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Evolution to the Rescue!
Volume 17, Number 17: 23 April 2014

In an editorial published in Functional Ecology that addresses the question of whether or not earth's plants and animals can evolve rapidly enough to keep pace with the rate of climate change that many are predicting, J.K. Baily (2014) of the Department of Ecology and Evolutionary Biology at the University of Tennessee (USA) writes that "evolution has generally been taught and thought of as a slow process resulting from the accumulation of small genetic changes that may ultimately lead to genetic divergence and speciation," but he goes on to say that "this perspective is changing, largely due to three points that are also fundamental to the argument for incorporating an evolutionary perspective into climate change research."

These three points are that (1) "rapid evolution is common," that (2) "genetic divergence occurs along a variety of gradients, including those affected by global change," and that (3) "genetic divergence in a variety of species can impact ongoing species interactions, community structure, biodiversity and ecosystem function."

Expounding on points number 1 and 2, Baily writes that "studies in multiple systems make it evident that species have an evolutionary response to virtually any gradient considered and that rapid evolution in response to these gradients results in among-population-level genetic divergence," citing in support of this statement the fact that "contemporary rapid evolution has resulted in changes to life-history traits, physiological traits, morphological traits, behavioral traits and even species interactions across many different species," as described in the recent book of Thompson (2013) and the earlier study of Pelletier et al. (2009).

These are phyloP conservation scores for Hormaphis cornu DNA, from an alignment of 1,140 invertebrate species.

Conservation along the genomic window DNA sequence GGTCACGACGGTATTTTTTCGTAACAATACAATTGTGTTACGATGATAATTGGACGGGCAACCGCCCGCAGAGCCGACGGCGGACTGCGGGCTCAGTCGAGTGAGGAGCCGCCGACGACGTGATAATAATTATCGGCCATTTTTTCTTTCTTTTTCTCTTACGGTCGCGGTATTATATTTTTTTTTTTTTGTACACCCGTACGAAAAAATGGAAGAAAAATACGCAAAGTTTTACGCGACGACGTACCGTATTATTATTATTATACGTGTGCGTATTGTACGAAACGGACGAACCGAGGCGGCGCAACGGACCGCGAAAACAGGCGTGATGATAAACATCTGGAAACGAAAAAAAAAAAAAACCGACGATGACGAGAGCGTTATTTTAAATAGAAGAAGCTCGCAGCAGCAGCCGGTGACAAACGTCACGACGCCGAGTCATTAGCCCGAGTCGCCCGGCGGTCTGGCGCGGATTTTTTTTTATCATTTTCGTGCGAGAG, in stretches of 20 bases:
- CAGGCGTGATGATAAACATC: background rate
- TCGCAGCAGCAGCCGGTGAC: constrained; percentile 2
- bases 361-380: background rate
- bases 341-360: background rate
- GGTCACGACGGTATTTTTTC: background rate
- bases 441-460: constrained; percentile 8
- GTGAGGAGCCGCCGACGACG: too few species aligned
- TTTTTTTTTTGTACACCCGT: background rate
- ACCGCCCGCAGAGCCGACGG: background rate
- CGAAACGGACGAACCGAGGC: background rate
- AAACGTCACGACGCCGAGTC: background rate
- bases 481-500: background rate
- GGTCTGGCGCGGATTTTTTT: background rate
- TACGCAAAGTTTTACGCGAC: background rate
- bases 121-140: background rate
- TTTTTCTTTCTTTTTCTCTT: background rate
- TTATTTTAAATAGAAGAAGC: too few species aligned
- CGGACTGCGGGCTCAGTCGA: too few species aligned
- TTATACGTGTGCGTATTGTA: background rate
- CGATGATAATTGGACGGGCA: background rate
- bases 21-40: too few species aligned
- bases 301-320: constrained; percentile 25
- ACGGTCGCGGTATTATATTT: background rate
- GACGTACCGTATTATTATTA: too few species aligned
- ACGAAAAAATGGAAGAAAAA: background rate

In his concluding remarks, Baily calls our attention to several papers appearing in a recent Special Feature of Functional Ecology, namely, those of Hargreaves and Eckert (2014), Ikeda et al. (2014), Michalet et al. (2014), Rasmann et al. (2014), Read et al. (2014), Schweitzer et al. (2014), Bailey et al. (2014) and Kremer et al. (2014).

"Hopefully," as he thus ends his editorial, Bailey opines that "this body of work heralds a new direction in climate change research and broadens our perspectives on the consequences of gradients to eco-evolutionary dynamics in a changing world," as we also hope will be the case.

Sherwood, Keith and Craig Idso

Baily, J.K. 2014. Incorporating eco-evolutionary dynamics into global change research. Functional Ecology 28: 3-4.

Baily, J.K., Genung, M.A., Ware, I., Gorman, C., Nuland, M.V., Long, H. and Schweitzer, J.A. 2014. Indirect genetic effects: an evolutionary mechanism linking feedbacks, genotypic diversity and coadaptation in a climate change context. Functional Ecology 28: 87-95.

Hargreaves, A.L. and Eckert, C.G. 2014. Evolution of dispersal and mating systems along geographic gradients: implications for shifting ranges. Functional Ecology 28: 5-21.

Ikeda, D.H., Bothwell, H.M., Lau, M.K., O'Neill, G.A., Grady, K.C. and Whitham, T.G. 2014. A genetics based Universal Community Transfer Function for predicting the impacts of climate change on future communities. Functional Ecology 28: 65-74.

Michalet, R., Schob, C., Lortie, C.J., Brooker, R.W. and Callaway, R.M. 2014. Partitioning net interactions among plants along altitudinal gradients to study community responses to climate change. Functional Ecology 28: 75-86.

Pelletier, F., Garant, D. and Hendry, A.P. 2009. Eco-evolutionary dynamics. Philosophical Transactions of the Royal Society B 364: 1483-1489.

Rasmann, S., Pellissier, L., Defossez, E., Jactel, H. and Kunstler, G. 2014. Climate-driven change in plant-insect interactions along elevation gradients. Functional Ecology 28: 46-54.

Read, Q.D., Moorhead, L.C., Swenson, N.G., Bailey, J.K. and Sanders, N.J. 2014. Convergent effects of elevation on functional leaf traits within and among species. Functional Ecology 28: 37-45.

Schweitzer, J.A., Juric, I., van de Voorde, T.F.J., Clay, K., van der Putten, W.H. and Bailey, J.K. 2014. Are there evolutionary consequences of plant-soil feedbacks along soil gradients? Functional Ecology 28: 55-64.

Thompson, J.N. 2013. Relentless Evolution. University of Chicago Press, Chicago, Illinois, USA.